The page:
How Lebanon, Tenn.s Planned WTE Facility Will Work

How Lebanon, Tenn.s Planned WTE Facility Will Work

Last week, PHG Energy (PHGE) and the city of Lebanon, Tenn., announced a partnership to launch a waste-to-energy facility early next year at the city’s wastewater treatment plant. The new facility will use the downdraft gasification technology, which will cleanly convert up to 64 tons per day of blended waste wood, scrap tires and sewer sludge into a fuel gas that will generate up to 300kW of electricity.

The project will be the largest known downdraft gasification plant in the U.S., according to Chris Koczaja, vice president of engineering and implementation for Nashville-based PHGE. “The patented core design elements of our technology are a departure from traditional downdraft gasifier designs allowing it to overcome the air distribution challenges that have traditionally limited the size of downdraft gasifiers,” Koczaja says. “In research and practice, we have not found a downdraft gasifier as large in operation.”

The downdraft gasification process relies on heating biomass in an oxygen-starved environment, like other forms of gasification, but downdraft has a significant difference.

“The difference with downdraft is that both the biomass and air enter from the top of the gasifier with gravity assisting to move the material down through the system,” says Koczaja. “The gas exits the bottom of the gasifier after being forced to pass through the hottest zone of the machine resulting in a cleaner gas than other forms of gasification.”

By creating an oxygen-starved environment, gasifying the waste materials results in a cleaner conversion by limiting the formation of pollutants over what would be generated by incinerating the same material, according to Koczaja. By using biogenic carbon sources or materials that would be destined for landfills, the biomass contributes to a reduction in carbon emissions making it a green or cleaner process.

Lebanon city officials learned of the possibility of this type of waste-to-energy plant by attending the commissioning ceremony of PHGE’s Covington, Tenn., plant in October 2013.

After the ceremony, “we invited PHGE to Lebanon to discuss possibilities of putting together a plan for us to divert waste from landfills,” says Lebanon Mayor Philip Craighead. “They did a feasibility study on a 64-ton facility for the City of Lebanon. The results of that study were very positive.”

The city has been awarded a $3.5 million federal bond subsidy for this project, of which the city will receive a 70 percent reimbursement of all interest payments related to this bond, according to Craighead.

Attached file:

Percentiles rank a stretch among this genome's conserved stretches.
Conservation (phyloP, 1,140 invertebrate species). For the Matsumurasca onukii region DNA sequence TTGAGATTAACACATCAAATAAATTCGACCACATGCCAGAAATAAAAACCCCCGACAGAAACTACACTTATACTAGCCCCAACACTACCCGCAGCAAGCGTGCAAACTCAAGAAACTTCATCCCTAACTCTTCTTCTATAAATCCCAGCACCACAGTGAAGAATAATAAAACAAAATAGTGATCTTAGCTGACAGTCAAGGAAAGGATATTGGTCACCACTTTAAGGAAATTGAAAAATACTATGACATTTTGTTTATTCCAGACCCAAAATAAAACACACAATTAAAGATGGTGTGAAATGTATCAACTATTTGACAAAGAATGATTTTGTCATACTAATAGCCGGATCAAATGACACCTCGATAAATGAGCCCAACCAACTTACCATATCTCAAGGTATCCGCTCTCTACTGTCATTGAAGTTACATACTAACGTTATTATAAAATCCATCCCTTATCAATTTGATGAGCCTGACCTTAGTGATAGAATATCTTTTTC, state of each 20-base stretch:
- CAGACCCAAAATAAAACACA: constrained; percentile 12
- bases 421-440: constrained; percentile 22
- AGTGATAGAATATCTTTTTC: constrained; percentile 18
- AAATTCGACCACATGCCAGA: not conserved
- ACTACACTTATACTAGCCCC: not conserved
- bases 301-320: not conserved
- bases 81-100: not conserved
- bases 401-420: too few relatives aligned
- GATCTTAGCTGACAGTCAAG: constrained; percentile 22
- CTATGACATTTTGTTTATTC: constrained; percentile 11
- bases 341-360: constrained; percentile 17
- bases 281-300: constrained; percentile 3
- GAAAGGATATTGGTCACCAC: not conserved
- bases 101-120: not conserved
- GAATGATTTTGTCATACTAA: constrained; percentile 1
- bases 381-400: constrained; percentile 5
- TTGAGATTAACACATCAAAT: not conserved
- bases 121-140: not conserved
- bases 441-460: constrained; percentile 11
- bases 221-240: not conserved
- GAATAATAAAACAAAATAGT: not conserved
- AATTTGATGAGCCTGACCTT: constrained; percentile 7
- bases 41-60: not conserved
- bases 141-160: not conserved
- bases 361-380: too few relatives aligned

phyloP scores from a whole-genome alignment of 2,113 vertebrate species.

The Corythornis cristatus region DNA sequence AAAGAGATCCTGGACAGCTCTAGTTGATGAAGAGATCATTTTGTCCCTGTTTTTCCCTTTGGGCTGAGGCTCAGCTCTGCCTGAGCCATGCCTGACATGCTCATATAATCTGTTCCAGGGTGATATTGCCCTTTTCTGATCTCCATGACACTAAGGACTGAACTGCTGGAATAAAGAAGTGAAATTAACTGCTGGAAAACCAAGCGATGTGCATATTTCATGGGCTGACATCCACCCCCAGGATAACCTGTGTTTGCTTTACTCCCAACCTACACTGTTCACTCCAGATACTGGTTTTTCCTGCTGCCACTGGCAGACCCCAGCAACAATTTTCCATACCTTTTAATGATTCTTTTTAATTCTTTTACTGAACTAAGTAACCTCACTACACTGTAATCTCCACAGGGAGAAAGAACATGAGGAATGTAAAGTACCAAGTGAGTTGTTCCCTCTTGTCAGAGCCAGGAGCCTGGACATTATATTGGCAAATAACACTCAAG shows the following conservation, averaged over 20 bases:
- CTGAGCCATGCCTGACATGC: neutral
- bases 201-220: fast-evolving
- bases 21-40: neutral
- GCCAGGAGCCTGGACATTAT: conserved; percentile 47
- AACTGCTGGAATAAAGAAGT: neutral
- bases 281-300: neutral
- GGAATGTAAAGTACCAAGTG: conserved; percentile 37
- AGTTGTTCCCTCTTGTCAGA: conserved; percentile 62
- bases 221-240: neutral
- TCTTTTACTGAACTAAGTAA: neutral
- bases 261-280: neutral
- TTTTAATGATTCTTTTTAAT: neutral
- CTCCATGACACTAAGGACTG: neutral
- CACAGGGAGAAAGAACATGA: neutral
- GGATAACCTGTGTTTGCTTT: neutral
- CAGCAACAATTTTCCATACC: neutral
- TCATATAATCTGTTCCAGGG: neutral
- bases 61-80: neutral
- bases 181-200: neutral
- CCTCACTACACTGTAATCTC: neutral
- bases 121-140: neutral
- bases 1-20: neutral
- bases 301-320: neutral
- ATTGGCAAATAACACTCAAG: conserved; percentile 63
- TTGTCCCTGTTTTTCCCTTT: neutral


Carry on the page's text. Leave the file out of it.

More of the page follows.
After the site visit, the city contacted PHGE to see if it would be a candidate for this kind of plant. PHGE then conducted a feasibility study and identified operational savings at the wastewater treatment plant as well as potential cost savings in processing local scrap tires and industrial waste.

Since one of the feedstocks will be the wastewater sludge, the facility’s location next to the city’s wastewater treatment plant will eliminate transportation costs as well as landfill tipping fees, plus it is located on city-owned land.

Lebanon Process Flow Diagram

PHGE and the city of Lebanon are hoping to break ground on the facility in April, with a projected completion date of April or May 2016.

“The plant for Lebanon is a good model for an industrial manufacturing facility and/or municipality that is daily facing the costs and volumes associated with the removal of waste streams and would like to offset electricity costs,” Koczaja. “One of our primary objectives in analysis is finding the financial foundation that gives the customer economic benefits along with the environmental benefits.”

According to Koczaja, those projected benefits include:

  • $250,000 per year in electricity and operational savings by changing the way the city disposes of sewer sludge
  • Tipping fees derived from local industries who will contribute manufacturing wood waste to the process instead of transporting it to a landfill
  • Income from Wilson County (where Lebanon is located) for cleanly disposing of scrap tires through the gasification process
  • Keeping more than 8,000 tons of material out of landfills each year
  • Preventing the release of more than 2,500 tons of carbon dioxide into the atmosphere each year
Mayor Philip Craighead City of Lebanon

Craighead adds that the city’s projections show positive cashflow for the plan beginning in its first month of operation.

“We expect the state [of Tennessee] in coming months to require a substantial mandate of diversion from local landfills,” he says. “This project will enable Lebanon to get out in front of these future mandates. Our long range goals are to institute a larger recycling program, which would hopefully include 100 percent diversion of our local garbage from landfills.”

Along with those benefits, the City of Lebanon will face a learning curve and challenges in operating the new facility.

So far, Mayor Craighead says the project is proceeding smoothly with the total support of city council and state environmental oversight.

“We are eager to get this project operational—to not only save our taxpayers dollars—but to support our local environment,” he says.

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